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As described in the filters page, narrowband filters such as H-Alpha, or [O III] can be used to get higher contrast images of faint nebulae. A narrowband image can be combined with a normal colour RGB image to improve the rendition of a faint nebula, or can two or three such images be used as colour channels in their own right to produce a false (to a greater or lesser degree) colour image.
Either way, the images so produced are generally more striking then standard colour images, but since nothing comes for free, they are also slightly more tricky to use.
Currently I am using Baader H-alpha and [O III] narrowband filters.

1. Capture

By definition, narrowband filters capture less light than standard colour filters. This means that longer exposures are required to capture a decent view of an object. This makes focussing more difficult.
Once the best possible focus has been achieved, I capture as many as I can of as long an exposure as possible. All images on this page were captured using my Atik 16HR camera with my Megrez 80 Super Apo telescope.

2. Initial Processing

Here is a processed stack of H-alpha frames of B33, the Horsehead Nebula in Orion. This stack is composed of 11 4-minute images, aligned and stacked using Deep Sky Stacker. After stacking it was stretched and contrast-enhanced using PixInsight LE.

3. Colour Combining

Red, green, and blue frames were stacked and stretched as usual. Then they were combined in Registax 4 to produce a composite RGB image as described on the LRGB page:
Red Green Blue

4. Use the H-Alpha as Luminance

The RGB image and the H-Alpha image are loaded into The Gimp, aligned and composed to form a composite L-RGB image.
  • Make a copy of the H-Alpha image and set the image mode to RGB (it will be monochrome)
  • Blur the colour image slightly by applying a gaussian blur of around 5 pixels. Increase the saturation of this image.
  • Copy the colour image using Edit->Copy, then move to the luminance image and use Edit->Paste to insert it as a new layer. In The Gimp you must then click the new layer button to make the pasted selection a permanent layer.
  • Align the colour layer with the luminance underneath - I like to do this by setting the layer mode to "Difference" and using the move tool to move it around until the image is as black as possible. Then set the layer mode to "Colour".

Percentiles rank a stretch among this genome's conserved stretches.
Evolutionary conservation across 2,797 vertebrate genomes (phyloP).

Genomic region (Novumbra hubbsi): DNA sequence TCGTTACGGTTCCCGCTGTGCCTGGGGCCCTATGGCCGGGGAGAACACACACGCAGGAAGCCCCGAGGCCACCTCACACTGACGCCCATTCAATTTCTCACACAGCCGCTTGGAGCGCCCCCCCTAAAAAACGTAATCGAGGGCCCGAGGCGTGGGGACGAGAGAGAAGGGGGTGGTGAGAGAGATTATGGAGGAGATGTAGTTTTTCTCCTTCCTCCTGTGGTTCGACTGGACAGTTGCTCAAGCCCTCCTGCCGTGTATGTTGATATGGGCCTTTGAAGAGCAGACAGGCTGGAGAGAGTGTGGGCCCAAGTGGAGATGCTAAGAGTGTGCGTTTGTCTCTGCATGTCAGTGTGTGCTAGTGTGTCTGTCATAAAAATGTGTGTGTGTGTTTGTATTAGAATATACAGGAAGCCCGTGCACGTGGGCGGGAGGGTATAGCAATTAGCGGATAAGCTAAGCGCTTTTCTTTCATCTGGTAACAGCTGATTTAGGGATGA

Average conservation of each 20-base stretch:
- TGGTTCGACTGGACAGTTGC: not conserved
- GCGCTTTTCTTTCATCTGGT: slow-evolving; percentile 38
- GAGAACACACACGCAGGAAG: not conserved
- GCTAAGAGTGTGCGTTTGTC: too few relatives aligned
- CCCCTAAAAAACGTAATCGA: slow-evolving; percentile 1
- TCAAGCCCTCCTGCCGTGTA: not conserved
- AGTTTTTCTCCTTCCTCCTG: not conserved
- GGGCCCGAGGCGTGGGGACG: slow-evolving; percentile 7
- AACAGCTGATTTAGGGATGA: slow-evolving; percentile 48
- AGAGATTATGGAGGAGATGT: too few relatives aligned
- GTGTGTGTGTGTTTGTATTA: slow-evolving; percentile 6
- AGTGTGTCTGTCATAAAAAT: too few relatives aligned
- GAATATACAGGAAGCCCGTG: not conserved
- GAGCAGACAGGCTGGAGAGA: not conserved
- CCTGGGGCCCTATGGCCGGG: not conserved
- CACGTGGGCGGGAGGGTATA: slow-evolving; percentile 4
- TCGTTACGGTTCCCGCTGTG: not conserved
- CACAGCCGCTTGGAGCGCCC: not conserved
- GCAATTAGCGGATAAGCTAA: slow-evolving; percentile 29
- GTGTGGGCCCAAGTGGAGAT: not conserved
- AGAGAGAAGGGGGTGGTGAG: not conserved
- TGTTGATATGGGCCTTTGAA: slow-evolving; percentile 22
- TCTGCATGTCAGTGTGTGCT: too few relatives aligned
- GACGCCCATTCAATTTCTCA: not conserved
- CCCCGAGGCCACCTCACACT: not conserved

• Depending on the image, you may want to reduce the opacity to something less than 100%. Some people like to reduce it to 50%, process the image further and then apply luminance over the top (In The Gimp use layer mode "Value").
  • Save image.

5. Add H-Alpha to Red (optional)

Since the H-Alpha light is in the red band, it can be beneficial to add some H-Alpha colour to the red channel. There are several ways to do this, including adjusting the red channel before composing the RGB image. I frequently like to do it at this stage using the "screen" layer mode as follows:
  • With the H-alpha/RGB image in the Gimp as two layers (H-alpha and RGB), click the H-alpha layer and duplicate the layer. The top layer will stay as luminance (Value in The Gimp), the other layer will be added to the red.
  • Change this lower H-alpha layer mode to "Screen".
  • Now we must colorise the layer red. Choose Layer->Color->Colorize. In the dialog box choose Hue 0, lightness 0, saturation 100.
  • Adjust the layer transparency to achieve a good colour.

6. Final Post-processing

Finally, I use The Gimp and/or PixInsight LE to adjust colour balance, reduce noise, and any final tweaks to the image.
H-alpha/RGB Combined and Processed - click for full size

Daves Astronomy Pictures
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